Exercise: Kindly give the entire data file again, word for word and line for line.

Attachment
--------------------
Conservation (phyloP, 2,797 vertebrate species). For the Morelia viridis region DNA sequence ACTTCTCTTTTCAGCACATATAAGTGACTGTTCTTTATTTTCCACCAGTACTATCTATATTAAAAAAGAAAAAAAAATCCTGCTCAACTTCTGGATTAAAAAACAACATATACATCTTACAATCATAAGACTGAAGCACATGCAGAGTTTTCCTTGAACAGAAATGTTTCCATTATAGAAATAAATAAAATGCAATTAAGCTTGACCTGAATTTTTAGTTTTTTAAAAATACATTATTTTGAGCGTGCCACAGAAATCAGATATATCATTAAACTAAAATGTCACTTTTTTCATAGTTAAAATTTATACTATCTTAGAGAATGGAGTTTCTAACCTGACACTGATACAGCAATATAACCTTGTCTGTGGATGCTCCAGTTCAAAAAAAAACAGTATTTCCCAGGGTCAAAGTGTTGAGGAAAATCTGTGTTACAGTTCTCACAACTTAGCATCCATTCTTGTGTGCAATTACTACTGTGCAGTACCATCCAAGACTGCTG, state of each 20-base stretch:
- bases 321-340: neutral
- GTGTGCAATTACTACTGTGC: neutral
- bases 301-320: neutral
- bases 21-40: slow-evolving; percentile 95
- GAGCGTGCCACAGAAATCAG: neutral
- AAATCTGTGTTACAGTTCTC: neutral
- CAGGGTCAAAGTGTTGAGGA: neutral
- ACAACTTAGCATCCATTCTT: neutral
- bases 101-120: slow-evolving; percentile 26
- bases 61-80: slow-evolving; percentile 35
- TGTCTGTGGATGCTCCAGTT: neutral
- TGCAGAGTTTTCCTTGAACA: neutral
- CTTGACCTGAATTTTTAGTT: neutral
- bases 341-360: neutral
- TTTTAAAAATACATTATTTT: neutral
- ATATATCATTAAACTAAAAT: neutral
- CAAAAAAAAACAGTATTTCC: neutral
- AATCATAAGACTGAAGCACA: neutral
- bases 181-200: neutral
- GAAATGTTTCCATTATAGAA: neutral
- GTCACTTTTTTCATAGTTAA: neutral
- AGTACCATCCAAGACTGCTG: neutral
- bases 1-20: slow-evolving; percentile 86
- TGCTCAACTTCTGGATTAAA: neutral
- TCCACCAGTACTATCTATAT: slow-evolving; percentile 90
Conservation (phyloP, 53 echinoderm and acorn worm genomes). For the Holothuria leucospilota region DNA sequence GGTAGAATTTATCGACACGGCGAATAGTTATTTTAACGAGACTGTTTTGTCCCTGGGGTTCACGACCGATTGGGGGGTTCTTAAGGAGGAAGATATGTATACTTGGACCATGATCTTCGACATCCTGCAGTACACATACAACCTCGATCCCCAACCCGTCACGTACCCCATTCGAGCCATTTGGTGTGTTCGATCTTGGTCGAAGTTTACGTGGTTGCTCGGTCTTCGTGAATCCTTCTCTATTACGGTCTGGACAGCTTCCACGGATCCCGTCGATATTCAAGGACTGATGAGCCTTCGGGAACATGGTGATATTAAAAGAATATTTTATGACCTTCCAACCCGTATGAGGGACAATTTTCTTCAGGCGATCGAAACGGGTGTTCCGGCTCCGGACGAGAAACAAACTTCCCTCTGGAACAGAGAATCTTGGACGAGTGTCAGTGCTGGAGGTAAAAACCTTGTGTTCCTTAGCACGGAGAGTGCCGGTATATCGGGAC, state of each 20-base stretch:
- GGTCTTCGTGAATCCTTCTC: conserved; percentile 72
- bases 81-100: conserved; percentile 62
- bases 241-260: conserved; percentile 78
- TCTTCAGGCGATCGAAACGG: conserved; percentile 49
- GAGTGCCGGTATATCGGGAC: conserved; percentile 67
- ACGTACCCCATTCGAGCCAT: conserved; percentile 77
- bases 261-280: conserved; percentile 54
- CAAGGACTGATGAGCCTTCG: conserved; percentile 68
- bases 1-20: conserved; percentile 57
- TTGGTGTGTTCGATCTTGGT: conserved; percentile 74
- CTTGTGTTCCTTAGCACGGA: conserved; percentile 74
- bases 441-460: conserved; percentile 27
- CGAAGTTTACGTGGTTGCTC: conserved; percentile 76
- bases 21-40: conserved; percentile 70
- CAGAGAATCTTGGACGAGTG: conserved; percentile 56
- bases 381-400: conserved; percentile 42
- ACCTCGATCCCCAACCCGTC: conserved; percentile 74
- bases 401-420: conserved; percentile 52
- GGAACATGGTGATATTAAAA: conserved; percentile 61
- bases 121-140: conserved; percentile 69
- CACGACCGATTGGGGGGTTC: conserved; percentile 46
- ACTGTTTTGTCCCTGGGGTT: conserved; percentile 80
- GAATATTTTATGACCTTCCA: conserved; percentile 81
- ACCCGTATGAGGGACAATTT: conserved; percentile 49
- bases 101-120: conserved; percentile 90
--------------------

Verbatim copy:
Conservation (phyloP, 2,797 vertebrate species). For the Morelia viridis region DNA sequence ACTTCTCTTTTCAGCACATATAAGTGACTGTTCTTTATTTTCCACCAGTACTATCTATATTAAAAAAGAAAAAAAAATCCTGCTCAACTTCTGGATTAAAAAACAACATATACATCTTACAATCATAAGACTGAAGCACATGCAGAGTTTTCCTTGAACAGAAATGTTTCCATTATAGAAATAAATAAAATGCAATTAAGCTTGACCTGAATTTTTAGTTTTTTAAAAATACATTATTTTGAGCGTGCCACAGAAATCAGATATATCATTAAACTAAAATGTCACTTTTTTCATAGTTAAAATTTATACTATCTTAGAGAATGGAGTTTCTAACCTGACACTGATACAGCAATATAACCTTGTCTGTGGATGCTCCAGTTCAAAAAAAAACAGTATTTCCCAGGGTCAAAGTGTTGAGGAAAATCTGTGTTACAGTTCTCACAACTTAGCATCCATTCTTGTGTGCAATTACTACTGTGCAGTACCATCCAAGACTGCTG, state of each 20-base stretch:
- bases 321-340: neutral
- GTGTGCAATTACTACTGTGC: neutral
- bases 301-320: neutral
- bases 21-40: slow-evolving; percentile 95
- GAGCGTGCCACAGAAATCAG: neutral
- AAATCTGTGTTACAGTTCTC: neutral
- CAGGGTCAAAGTGTTGAGGA: neutral
- ACAACTTAGCATCCATTCTT: neutral
- bases 101-120: slow-evolving; percentile 26
- bases 61-80: slow-evolving; percentile 35
- TGTCTGTGGATGCTCCAGTT: neutral
- TGCAGAGTTTTCCTTGAACA: neutral
- CTTGACCTGAATTTTTAGTT: neutral
- bases 341-360: neutral
- TTTTAAAAATACATTATTTT: neutral
- ATATATCATTAAACTAAAAT: neutral
- CAAAAAAAAACAGTATTTCC: neutral
- AATCATAAGACTGAAGCACA: neutral
- bases 181-200: neutral
- GAAATGTTTCCATTATAGAA: neutral
- GTCACTTTTTTCATAGTTAA: neutral
- AGTACCATCCAAGACTGCTG: neutral
- bases 1-20: slow-evolving; percentile 86
- TGCTCAACTTCTGGATTAAA: neutral
- TCCACCAGTACTATCTATAT: slow-evolving; percentile 90
Conservation (phyloP, 53 echinoderm and acorn worm genomes). For the Holothuria leucospilota region DNA sequence GGTAGAATTTATCGACACGGCGAATAGTTATTTTAACGAGACTGTTTTGTCCCTGGGGTTCACGACCGATTGGGGGGTTCTTAAGGAGGAAGATATGTATACTTGGACCATGATCTTCGACATCCTGCAGTACACATACAACCTCGATCCCCAACCCGTCACGTACCCCATTCGAGCCATTTGGTGTGTTCGATCTTGGTCGAAGTTTACGTGGTTGCTCGGTCTTCGTGAATCCTTCTCTATTACGGTCTGGACAGCTTCCACGGATCCCGTCGATATTCAAGGACTGATGAGCCTTCGGGAACATGGTGATATTAAAAGAATATTTTATGACCTTCCAACCCGTATGAGGGACAATTTTCTTCAGGCGATCGAAACGGGTGTTCCGGCTCCGGACGAGAAACAAACTTCCCTCTGGAACAGAGAATCTTGGACGAGTGTCAGTGCTGGAGGTAAAAACCTTGTGTTCCTTAGCACGGAGAGTGCCGGTATATCGGGAC, state of each 20-base stretch:
- GGTCTTCGTGAATCCTTCTC: conserved; percentile 72
- bases 81-100: conserved; percentile 62
- bases 241-260: conserved; percentile 78
- TCTTCAGGCGATCGAAACGG: conserved; percentile 49
- GAGTGCCGGTATATCGGGAC: conserved; percentile 67
- ACGTACCCCATTCGAGCCAT: conserved; percentile 77
- bases 261-280: conserved; percentile 54
- CAAGGACTGATGAGCCTTCG: conserved; percentile 68
- bases 1-20: conserved; percentile 57
- TTGGTGTGTTCGATCTTGGT: conserved; percentile 74
- CTTGTGTTCCTTAGCACGGA: conserved; percentile 74
- bases 441-460: conserved; percentile 27
- CGAAGTTTACGTGGTTGCTC: conserved; percentile 76
- bases 21-40: conserved; percentile 70
- CAGAGAATCTTGGACGAGTG: conserved; percentile 56
- bases 381-400: conserved; percentile 42
- ACCTCGATCCCCAACCCGTC: conserved; percentile 74
- bases 401-420: conserved; percentile 52
- GGAACATGGTGATATTAAAA: conserved; percentile 61
- bases 121-140: conserved; percentile 69
- CACGACCGATTGGGGGGTTC: conserved; percentile 46
- ACTGTTTTGTCCCTGGGGTT: conserved; percentile 80
- GAATATTTTATGACCTTCCA: conserved; percentile 81
- ACCCGTATGAGGGACAATTT: conserved; percentile 49
- bases 101-120: conserved; percentile 90